Holiday dishes from around the world: Nanaimo bars

Fourteen-year-old Canadian Beth Johnson says she has enjoyed cooking since she “can’t remember when,” starting out by baking with her mom when she was little and now developing into a keen and competent cook. Beth says she absolutely loves to bake, especially around this time of year when she makes Canadian favorites such as mince pies, butter tarts, shortbread, sugar cookies and gingerbread men, as well as trays of Nanaimo (pronounced “nan-eye-mo”) bars, an intensely sweet, sticky, chocolate treat from her home country that will have you licking your lips (and your fingers), wanting more. 

A version of this layered dessert has been around in Canada since the 1950s. However, this particular recipe of the scrumptious bars is said to have originated in the city of Nanaimo in British Columbia on Canada’s west coast, where legend has it that a local woman entered her recipe for the treats into a magazine baking competition in the ‘80s. She apparently won the competition and called her newly devised recipe “Nanaimo bars” after her home town. The dessert became an instant hit and quickly grew in popularity throughout Canada, especially during the holiday season when Canadians traditionally love to bake. In 1985, Nanaimo bars were even voted Canada’s favorite confection in a National Post readers’ survey. 

Consisting of three sweet layers, a chocolate crumb base, followed by a layer of light custard cream topped with a resplendent coating of semi-sweet chocolate, Nanaimo bars will soon become your family’s favorite, too. Beth says she makes these bars mainly for her and her brother during the holiday season, and she tried this recipe out on her appreciative friends before making them for the Weekender.  

 

Ingredients: makes about 16 squares (depending on how big you cut them) 

 

For the topping: 

1 cup graham cracker crumbs (or smashed graham crackers if you can’t find the crumbs) 

1/2 cup sweetened flaked coconut 

1/3 cup well chopped walnut halves (some people use almonds or pecans) 

1/4 cup cocoa powder 

1/4 cup granulated sugar 

1/3 cup melted butter 

1 beaten egg 

 

To make the base, heat the oven to 350 degrees F. and measure all the ingredients in a big bowl and mix with a wooden spoon or fork until it comes together. 

Line a 9-inch-square metal cake pan with grease-proof (parchment) paper and press the base mix firmly into the tin, taking care to ensure the mix fills the corners and sides of the pan. Use a spatula to help press the mix into the tin. Bake for about 10 minutes until the base feels fairly solid. Traditionally, the Nanaimo bars follow a “no-cook” recipe, but Beth finds baking the base for a short while a good way to ensure it is nice and solid. 

 

While the base is cooking, make the filling. 

 

Ingredients: 

1/4 cup butter  

2 tbsp custard powder (such as Birds), or vanilla pudding mix 

1/2 tsp vanilla extract 

2 cups icing (powdered/confectioner’s) sugar 

2 tbsp milk 

 

Mix the ingredients in a bowl, preferably using an electric hand mixer. Take care to scrape down the sides of the bowl to incorporate all the mix. (Beth says that some people enjoy jazzing up the recipe up at this point by adding raspberries or other fruit into the custard mix.) Mix until all the ingredients are fluffy and easy to spread. No doubt, by now you will probably have a nice, warm chocolate smell wafting from your oven, which will tell you your base is just about done. Remove the base from the oven and allow to cool, then pour the custard mixture into the tin. Allow to cool completely (put the tin in the fridge or freezer to speed up the cooling process).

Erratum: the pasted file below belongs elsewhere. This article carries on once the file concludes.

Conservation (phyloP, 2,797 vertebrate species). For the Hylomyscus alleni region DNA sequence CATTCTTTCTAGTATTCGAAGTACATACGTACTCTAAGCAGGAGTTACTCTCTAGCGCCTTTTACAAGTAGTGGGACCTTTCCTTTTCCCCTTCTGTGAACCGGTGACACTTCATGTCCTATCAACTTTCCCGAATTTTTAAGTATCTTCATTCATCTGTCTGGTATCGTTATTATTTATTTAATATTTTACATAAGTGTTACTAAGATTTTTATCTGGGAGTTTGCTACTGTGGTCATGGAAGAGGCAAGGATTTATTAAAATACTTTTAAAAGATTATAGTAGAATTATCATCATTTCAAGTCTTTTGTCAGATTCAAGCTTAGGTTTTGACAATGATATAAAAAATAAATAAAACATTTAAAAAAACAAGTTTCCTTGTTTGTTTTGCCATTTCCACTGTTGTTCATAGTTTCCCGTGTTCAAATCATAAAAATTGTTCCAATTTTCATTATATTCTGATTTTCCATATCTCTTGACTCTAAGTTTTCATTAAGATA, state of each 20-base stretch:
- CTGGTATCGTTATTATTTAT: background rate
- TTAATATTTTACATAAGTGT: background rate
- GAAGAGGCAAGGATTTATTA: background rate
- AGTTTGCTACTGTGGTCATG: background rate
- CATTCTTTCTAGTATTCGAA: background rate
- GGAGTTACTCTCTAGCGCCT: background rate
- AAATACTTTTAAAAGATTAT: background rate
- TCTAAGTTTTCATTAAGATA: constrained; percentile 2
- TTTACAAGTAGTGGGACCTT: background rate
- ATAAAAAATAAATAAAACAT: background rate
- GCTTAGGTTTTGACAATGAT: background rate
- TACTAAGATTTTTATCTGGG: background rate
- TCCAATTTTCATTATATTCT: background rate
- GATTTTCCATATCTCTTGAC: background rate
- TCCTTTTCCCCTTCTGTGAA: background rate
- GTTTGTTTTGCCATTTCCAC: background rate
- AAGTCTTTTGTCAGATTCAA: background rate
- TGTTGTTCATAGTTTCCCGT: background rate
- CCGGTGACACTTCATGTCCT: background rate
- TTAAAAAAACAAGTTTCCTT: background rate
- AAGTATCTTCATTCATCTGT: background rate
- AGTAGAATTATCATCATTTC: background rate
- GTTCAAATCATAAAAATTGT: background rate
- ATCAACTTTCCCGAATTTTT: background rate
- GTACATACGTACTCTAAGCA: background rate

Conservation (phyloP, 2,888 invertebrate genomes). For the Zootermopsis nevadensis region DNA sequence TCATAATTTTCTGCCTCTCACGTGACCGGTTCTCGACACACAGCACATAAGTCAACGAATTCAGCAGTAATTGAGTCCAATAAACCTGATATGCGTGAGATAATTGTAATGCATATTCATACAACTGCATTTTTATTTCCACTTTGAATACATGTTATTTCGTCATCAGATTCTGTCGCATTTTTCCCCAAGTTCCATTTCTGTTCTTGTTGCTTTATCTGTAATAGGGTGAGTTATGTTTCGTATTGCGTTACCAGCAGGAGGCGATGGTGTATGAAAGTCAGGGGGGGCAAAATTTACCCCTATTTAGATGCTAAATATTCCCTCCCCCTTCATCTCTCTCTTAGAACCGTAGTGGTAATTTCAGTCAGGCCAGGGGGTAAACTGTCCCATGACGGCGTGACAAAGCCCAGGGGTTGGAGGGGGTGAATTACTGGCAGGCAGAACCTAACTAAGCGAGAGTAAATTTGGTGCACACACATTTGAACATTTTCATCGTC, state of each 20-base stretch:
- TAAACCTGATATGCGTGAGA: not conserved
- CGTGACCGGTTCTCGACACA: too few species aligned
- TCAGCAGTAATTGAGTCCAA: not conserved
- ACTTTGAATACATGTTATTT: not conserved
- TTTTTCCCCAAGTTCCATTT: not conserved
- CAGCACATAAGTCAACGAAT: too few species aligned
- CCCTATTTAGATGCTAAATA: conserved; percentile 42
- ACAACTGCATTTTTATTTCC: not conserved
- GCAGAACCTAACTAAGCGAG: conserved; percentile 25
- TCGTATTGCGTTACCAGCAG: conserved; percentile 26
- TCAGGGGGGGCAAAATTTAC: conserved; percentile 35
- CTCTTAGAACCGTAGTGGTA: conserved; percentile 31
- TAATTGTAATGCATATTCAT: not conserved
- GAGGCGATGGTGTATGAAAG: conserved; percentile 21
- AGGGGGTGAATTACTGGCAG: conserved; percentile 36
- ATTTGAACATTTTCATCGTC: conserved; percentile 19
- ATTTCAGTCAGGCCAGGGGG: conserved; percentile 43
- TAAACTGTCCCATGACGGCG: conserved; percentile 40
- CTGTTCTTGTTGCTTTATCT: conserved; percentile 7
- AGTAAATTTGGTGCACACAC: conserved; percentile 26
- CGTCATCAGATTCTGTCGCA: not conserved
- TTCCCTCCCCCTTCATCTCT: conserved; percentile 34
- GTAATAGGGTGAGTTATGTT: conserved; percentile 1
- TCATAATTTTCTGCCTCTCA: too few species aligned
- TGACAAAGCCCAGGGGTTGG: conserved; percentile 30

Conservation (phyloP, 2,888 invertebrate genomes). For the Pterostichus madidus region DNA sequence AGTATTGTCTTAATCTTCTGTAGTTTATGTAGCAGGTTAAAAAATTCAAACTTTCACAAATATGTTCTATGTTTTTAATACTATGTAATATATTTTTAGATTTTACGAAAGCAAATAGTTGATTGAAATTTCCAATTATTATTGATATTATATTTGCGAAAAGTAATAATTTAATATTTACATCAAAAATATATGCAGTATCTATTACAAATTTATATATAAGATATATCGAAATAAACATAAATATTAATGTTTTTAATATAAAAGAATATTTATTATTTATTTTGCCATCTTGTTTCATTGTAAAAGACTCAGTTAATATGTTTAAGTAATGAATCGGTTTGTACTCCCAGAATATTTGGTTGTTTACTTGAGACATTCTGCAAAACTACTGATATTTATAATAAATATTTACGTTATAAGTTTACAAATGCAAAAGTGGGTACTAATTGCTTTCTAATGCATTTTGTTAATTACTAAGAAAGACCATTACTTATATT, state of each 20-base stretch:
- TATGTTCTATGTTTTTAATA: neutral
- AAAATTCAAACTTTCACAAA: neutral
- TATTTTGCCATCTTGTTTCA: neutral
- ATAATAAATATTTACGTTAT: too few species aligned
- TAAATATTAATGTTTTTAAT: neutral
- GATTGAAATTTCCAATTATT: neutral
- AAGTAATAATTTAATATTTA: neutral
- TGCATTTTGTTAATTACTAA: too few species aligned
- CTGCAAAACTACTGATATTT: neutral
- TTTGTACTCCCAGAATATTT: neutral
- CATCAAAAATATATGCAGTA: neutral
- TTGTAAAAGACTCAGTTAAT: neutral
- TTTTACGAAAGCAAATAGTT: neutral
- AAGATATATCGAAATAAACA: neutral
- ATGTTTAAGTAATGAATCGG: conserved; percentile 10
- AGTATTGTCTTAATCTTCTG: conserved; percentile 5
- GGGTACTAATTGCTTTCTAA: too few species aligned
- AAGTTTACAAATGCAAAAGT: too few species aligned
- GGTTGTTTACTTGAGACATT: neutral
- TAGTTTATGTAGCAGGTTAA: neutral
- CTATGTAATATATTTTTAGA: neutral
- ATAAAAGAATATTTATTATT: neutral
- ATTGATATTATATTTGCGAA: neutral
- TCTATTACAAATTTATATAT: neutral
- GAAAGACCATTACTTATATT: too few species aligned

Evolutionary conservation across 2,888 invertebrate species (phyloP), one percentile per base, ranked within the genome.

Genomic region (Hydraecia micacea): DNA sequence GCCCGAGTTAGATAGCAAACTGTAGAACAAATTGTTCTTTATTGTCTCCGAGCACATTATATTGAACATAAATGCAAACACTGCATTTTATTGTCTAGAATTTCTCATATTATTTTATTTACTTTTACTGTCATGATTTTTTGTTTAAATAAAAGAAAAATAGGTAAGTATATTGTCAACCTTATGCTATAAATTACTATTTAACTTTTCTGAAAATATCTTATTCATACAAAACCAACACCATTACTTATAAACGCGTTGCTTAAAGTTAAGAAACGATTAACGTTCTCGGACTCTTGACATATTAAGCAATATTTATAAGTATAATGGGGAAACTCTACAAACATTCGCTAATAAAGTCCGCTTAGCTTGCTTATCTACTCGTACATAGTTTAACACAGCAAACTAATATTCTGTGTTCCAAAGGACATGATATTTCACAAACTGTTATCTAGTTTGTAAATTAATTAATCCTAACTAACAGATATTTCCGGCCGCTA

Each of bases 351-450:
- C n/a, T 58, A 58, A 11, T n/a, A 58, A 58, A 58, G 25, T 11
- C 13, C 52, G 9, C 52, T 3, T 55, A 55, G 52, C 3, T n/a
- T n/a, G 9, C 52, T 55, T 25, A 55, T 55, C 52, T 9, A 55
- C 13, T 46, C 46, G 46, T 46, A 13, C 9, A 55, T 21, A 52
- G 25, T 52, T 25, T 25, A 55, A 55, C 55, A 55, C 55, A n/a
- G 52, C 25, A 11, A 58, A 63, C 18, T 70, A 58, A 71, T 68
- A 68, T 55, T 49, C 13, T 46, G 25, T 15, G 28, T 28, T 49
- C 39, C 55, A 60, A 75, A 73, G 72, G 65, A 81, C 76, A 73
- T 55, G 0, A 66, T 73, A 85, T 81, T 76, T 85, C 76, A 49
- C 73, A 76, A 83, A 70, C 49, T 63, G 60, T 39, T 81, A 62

Make the topping. 

 

Ingredients: 

8 oz semi-sweet chocolate chips 

1 tbsp butter 

A small amount of half-and-half or milk 

 

Melt the chocolate, preferably in a double boiler. Simmer water in a saucepan and place a bowl on top of the simmering water. Add the chocolate to the bowl. Be careful that the bowl does not touch the boiling water. Stir the chocolate until it melts and becomes glossy. Add the butter and a little half-and-half or milk to the melting chocolate to get a smooth (but not too runny) texture. Be very careful not to burn your mix (otherwise, you will have to start all over). Note: microwaving tends to burn the chocolate very quickly.  

Once all the ingredients have been incorporated, take the bowl off the boiler and pour the chocolate mixture onto your prepared, cooled biscuit and custard layer. Make sure to cover all the custard layer beneath. Place the tin back into the fridge or freezer to cool completely. You can score the top chocolate layer to make slicing easier. 

When you are ready to serve, turn the cooled dessert onto a chopping board and carefully pull back the grease-proof (parchment) paper. Run a sharp knife under hot water before slicing. Continue to run the knife under hot water each time you slice as this will ease the slicing process. Slice your dessert into squares and then dig in! Beware – this recipe is extremely sweet, very delicious and highly caloric! If you have any left over, the squares can be kept in an airtight container for a few days. 

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Gooey and mouthwatering, Nanaimo bars have been voted Canada’s favorite confection.
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